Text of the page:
South African authorities unconditionally approve Activision Blizzard acquisition

Another win for Microsoft despite home-grown struggles

South African authorities unconditionally approve Activision Blizzard acquisition

South Africa’s Competition Tribunal has unconditionally approved the acquisition of Activision Blizzard by Microsoft.

The anti-trust regulator confirmed that they had approved the deal in a press release that marks another win for Microsoft. However, while it may be winning elsewhere the company is still fighting both the UK’s CMA (Competition & Markets Authority) and the US FTC (Federal Trade Commission) in order to push through the deal. But this approval at least means that they’re one step closer, and have even more ammo to argue their case for the remaining two holdouts.

The competition tribunal has yet to publish their reasoning for the approval, however we can likely surmise the reasoning from a similar conclusion made by the Korean Fair Trade Commission. The KFTC said, “The combined market share of games developed and distributed by Microsoft and Blizzard [in Korea] is small, the popularity of Blizzard’s major games in Korea is not as high as overseas, and there are a number of popular game developers that competitors can deal with alternatively, so there is no possibility of foreclosure to exclude competing game service companies.”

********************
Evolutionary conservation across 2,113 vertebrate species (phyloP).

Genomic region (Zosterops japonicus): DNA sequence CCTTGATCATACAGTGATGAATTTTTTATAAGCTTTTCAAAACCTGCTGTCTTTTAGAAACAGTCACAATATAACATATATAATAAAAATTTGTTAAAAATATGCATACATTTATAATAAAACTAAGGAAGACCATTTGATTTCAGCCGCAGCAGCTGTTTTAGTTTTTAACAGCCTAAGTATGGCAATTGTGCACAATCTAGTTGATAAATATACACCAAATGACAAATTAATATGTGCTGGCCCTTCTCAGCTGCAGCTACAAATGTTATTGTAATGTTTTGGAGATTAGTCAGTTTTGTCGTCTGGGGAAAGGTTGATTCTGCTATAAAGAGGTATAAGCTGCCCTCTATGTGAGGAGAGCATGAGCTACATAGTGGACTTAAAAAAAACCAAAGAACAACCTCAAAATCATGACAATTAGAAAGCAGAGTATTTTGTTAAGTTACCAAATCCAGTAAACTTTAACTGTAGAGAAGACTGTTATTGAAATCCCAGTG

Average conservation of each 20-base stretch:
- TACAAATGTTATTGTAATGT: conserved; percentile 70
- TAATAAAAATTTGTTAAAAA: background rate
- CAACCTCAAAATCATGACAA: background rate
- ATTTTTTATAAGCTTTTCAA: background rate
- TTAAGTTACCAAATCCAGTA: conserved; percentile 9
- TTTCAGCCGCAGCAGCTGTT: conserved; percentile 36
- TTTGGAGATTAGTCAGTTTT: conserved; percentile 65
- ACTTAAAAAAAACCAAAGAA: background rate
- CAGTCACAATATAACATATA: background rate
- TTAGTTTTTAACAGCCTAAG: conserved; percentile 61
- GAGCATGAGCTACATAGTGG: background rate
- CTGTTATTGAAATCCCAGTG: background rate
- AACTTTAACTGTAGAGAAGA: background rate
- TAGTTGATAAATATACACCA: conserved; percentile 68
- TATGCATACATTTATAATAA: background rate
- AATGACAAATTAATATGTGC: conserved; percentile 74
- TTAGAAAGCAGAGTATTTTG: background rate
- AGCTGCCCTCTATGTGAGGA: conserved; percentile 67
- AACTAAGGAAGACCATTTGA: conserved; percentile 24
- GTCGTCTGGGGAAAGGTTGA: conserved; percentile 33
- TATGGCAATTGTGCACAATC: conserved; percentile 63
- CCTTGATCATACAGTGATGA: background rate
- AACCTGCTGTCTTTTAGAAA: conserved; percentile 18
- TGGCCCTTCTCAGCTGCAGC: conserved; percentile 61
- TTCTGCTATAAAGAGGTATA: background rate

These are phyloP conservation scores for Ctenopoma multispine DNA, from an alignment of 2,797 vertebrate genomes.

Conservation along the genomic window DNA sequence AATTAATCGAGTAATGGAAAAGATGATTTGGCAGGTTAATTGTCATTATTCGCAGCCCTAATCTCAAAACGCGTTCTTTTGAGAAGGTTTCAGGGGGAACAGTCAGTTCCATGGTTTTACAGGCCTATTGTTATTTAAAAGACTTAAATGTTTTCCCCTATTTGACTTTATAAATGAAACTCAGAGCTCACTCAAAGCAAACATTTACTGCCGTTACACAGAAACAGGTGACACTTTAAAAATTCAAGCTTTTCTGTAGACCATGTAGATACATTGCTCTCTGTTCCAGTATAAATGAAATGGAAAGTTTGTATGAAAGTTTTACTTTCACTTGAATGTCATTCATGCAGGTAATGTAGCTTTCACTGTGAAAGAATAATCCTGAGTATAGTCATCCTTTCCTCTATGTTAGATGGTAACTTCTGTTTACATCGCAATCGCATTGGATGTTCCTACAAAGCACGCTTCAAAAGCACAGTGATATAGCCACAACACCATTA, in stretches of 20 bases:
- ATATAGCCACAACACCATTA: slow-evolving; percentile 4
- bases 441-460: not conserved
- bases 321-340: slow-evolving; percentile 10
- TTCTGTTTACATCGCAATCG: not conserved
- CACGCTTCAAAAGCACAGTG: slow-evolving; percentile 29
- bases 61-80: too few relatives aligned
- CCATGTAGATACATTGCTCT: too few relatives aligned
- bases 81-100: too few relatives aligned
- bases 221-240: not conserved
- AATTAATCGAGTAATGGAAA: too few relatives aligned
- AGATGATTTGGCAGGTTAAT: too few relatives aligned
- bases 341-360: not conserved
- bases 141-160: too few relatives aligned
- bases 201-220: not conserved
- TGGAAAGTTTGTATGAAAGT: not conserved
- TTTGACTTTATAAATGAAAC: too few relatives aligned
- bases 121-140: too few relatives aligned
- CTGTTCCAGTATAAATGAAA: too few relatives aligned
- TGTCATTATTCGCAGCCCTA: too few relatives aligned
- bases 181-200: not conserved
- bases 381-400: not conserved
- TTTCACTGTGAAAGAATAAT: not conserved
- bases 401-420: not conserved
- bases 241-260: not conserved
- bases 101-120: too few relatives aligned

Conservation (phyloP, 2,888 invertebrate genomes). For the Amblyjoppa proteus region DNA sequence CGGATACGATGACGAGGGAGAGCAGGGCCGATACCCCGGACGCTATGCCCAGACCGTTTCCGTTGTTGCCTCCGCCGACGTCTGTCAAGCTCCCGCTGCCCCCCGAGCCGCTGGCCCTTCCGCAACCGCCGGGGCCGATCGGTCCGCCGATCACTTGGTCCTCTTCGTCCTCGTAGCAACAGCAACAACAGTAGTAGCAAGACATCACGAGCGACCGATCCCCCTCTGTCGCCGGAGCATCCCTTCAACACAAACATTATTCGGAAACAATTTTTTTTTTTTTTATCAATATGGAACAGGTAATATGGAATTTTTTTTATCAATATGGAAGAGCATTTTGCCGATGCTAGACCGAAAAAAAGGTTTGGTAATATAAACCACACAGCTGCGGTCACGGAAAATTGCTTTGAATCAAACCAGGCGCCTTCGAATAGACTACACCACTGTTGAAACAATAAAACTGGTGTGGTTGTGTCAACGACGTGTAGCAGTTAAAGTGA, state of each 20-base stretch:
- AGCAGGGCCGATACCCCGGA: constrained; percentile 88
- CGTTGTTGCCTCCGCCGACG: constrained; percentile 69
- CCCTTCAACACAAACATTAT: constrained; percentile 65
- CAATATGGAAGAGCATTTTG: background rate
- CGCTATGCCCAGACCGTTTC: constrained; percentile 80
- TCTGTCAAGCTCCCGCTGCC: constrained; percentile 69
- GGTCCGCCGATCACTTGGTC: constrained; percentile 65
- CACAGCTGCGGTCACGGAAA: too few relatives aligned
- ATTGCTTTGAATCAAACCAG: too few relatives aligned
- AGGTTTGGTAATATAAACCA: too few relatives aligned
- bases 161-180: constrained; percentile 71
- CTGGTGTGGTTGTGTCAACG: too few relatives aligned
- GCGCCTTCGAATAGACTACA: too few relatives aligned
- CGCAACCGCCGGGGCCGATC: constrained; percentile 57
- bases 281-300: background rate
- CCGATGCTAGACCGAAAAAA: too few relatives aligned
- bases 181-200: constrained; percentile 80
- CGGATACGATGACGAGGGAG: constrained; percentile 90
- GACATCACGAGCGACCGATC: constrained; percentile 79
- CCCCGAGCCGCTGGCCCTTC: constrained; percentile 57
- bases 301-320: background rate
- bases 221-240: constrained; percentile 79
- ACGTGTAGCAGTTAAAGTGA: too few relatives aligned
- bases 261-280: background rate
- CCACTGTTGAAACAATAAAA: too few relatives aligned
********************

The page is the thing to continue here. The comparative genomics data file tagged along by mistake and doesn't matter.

Given South Africa has a similar if not smaller market for games compared to Korea, we can assume that similar reasoning will be given by the Competition Tribunal.

Bless the rains down in Africa

The extra weight that has been lent to the acquisition by this approval will hopefully (for Microsoft) sway other remaining regulatory authorities to approve the deal. New Zealand’s regulator for example has delayed their decision to July 17, and after seeing the Competition Tribunal’s decision - and given the decisions in favour made by other authorities - we can reasonably assume they’ll give the deal the go-ahead.

The FTC trial has seen a great deal of drama surrounding it, most notably when a raft of unredacted documents - due to a scanning error - from Sony were accidentally made public with sensitive information. However, the action has mainly focused on subjects such as game streaming and console exclusivity, leaving King, the major mobile force in the Activision Blizzard King triumvirate, in the background.

Staff Writer

Iwan is a Cardiff-based freelance writer, who joined the Pocket Gamer Biz site fresh-faced from University before moving to the editorial team in November of 2023.